Once you have found your brand, refer to method 1 and reach out to that brand’s tech support team. There is a chance that you might fail a couple of times since the other components are not necessarily of the same brand.

The downside to this method

As mentioned previously, this method is not ideal because things tend to change over time. If you find yourself looking to fix something in your shower valve, chances are you have had these hardware on your wall for quite a while. Over the years, there is a high likelihood that you have had to replace some of the peripheral components of the shower.

The shower head is a prime example. When I use someone else’s shower, it tends to be a shower head from a third party. A shower head is a very personal tool. There are a lot of options out there: soft, wide, hard, narrow, pulsating etc.. Each individual has their own preferences. As a result, people tend to switch the shower head out quite often until they find the one best suited for their needs.

Often times, the other components are also unbranded as well. You could of course take those components to plumbing counter but since there are so many of them, they are less likely to be recognized by a professional.

Method 4: Naked Shower Valve Method

The fourth method to identify the shower valve requires you to be a little handy. For this step you would need to remove the shower trim so that you can take a look at what’s behind there. The good news is that most shower trims have screws which are fairly straightforward to remove and don’t require unique tools to access.

Once the trim has been removed, the guts of the valve should be exposed. Keep the screws and trim in a safe place for re-assembly.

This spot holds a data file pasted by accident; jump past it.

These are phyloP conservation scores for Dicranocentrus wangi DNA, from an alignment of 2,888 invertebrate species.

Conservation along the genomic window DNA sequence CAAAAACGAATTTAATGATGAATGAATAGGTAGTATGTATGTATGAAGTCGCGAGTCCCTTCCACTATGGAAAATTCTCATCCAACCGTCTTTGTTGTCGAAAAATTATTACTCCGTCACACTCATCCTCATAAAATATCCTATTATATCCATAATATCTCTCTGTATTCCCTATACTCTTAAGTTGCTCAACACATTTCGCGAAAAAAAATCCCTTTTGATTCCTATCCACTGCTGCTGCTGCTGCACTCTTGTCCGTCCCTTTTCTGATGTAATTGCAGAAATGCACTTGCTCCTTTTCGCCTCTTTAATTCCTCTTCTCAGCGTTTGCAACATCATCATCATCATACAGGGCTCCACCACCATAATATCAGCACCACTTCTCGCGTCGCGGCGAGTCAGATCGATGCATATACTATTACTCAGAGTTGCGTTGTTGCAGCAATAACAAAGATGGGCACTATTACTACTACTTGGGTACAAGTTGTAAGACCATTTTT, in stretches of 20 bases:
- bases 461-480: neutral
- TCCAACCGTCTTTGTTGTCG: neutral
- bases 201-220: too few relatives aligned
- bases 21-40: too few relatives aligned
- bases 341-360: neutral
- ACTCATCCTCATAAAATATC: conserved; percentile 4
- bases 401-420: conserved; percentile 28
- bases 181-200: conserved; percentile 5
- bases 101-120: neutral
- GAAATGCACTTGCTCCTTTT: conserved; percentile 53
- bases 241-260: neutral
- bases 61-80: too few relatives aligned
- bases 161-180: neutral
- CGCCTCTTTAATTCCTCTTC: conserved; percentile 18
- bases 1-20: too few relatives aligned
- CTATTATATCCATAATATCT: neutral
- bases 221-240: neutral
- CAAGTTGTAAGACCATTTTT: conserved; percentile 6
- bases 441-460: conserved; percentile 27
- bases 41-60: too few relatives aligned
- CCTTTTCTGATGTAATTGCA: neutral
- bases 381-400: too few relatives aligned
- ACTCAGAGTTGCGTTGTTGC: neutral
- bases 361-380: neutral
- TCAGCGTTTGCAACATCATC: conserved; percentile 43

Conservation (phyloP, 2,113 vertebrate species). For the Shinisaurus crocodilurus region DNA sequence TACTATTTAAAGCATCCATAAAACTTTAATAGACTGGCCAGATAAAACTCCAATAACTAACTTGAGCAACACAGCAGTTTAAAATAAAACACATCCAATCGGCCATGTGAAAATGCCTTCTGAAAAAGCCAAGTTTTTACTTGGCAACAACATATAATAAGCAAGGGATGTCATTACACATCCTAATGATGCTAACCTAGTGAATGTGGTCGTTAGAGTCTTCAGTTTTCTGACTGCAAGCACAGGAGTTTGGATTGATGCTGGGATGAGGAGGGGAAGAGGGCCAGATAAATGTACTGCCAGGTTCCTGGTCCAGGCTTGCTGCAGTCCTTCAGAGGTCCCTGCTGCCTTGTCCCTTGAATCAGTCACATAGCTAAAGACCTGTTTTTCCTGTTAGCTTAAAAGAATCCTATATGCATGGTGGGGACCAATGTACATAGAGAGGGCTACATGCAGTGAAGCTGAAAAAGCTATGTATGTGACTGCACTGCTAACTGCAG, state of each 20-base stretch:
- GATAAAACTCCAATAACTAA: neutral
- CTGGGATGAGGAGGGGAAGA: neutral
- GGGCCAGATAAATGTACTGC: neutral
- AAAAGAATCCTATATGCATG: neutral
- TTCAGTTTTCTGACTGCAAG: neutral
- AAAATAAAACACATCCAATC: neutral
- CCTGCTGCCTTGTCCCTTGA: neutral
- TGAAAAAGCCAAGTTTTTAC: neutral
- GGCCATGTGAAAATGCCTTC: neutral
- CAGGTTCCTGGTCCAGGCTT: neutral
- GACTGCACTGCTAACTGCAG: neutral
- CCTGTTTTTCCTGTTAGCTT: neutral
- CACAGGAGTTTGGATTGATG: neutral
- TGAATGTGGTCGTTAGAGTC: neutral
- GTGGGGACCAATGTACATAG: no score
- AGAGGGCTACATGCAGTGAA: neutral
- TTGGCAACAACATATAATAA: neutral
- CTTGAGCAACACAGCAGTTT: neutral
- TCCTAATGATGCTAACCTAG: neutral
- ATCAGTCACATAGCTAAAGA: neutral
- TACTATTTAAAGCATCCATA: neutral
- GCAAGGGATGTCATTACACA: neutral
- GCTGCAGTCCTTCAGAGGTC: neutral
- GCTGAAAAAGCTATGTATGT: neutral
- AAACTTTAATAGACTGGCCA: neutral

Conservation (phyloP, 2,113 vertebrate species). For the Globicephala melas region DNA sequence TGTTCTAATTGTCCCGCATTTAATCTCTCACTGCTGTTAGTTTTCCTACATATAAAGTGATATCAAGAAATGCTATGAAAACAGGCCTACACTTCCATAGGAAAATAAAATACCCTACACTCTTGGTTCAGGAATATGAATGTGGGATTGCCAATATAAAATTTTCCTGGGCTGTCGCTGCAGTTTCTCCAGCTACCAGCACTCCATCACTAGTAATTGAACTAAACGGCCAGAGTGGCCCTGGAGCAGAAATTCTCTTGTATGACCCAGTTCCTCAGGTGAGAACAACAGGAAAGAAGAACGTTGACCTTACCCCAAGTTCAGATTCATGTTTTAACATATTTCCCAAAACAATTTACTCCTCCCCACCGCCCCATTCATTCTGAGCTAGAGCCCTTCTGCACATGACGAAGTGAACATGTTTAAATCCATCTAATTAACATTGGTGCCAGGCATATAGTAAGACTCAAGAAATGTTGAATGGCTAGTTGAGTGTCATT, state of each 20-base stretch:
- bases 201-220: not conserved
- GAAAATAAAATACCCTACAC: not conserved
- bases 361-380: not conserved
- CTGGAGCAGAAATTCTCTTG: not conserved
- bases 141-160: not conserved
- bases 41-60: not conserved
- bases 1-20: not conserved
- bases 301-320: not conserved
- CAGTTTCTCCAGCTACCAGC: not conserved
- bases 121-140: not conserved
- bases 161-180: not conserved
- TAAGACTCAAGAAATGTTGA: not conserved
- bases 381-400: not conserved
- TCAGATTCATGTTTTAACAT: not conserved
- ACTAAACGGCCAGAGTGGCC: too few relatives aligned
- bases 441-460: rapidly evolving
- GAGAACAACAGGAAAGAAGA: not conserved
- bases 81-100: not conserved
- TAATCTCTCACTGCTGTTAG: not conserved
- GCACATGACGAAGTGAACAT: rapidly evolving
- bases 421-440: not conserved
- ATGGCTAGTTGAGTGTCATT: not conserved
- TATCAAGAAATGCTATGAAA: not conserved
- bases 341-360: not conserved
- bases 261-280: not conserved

With the valves now exposed, you should be able to take a picture of the front surface of the valve. Take it to your neighborhood plumbing parts supply house to be identified. As mentioned earlier, these professionals work with so many different types of showers and valves it is likely that they will be able to identify the valve you have. Or at the very least narrow your search to a specific brand.

Do not rely on a Kitchen and Bathroom showroom for this step, as they are not familiar with rough plumbing parts. There is an outside chance that an experienced showroom consultants might know but it’s best to stick to the parts counter.

Method 5: Shower Stem/Cartridge Method

If we’ve gone through all of the above steps and the local plumbing parts counter cannot identify the valve; The last option is option to take the shower cartridge out of the shower valve. It is possible that your local plumbing parts couldn’t identify the valve is because it’s just a picture and that picture might look similar to other valves. As we mentioned earlier the wrong valve won’t work with the shower and getting this wrong could cause huge issues with water damage or potentially worse problems, along with wasting time and effort, and possibly money, on the wrong valve.

Remember how we mentioned that you needed to be a little handy to move the screws? This method requires a lot more handy work.

Every shower cartridge has a different method to remove it from the pipes and plumbing that it is attached to. Once you have removed the screws as in step four and placed these parts safely to one side, the valve and cartridge is exposed in the wall. The cartridge is essentially the part that connects to the buttons on the shower head from behind the wall and allows you to operate your shower, turning it off and on and controlling the temperature.

One of the most important things to ensure you have done before attempting this step is to make sure that you have turned your water OFF! This will prevent a very wet mess causing further problems. Some of the shower cartridges do require a very specific tool; however, this can be overcome if you have a good range of plumbing tools, screwdrivers, pliers and adjustable grippers and pliers at home. These tools will allow you to remove the cartridge and we advise that you do this very slowly and carefully, working the cartridge out of the wall slowly, to prevent possible damage to any of the other plumbing behind the wall.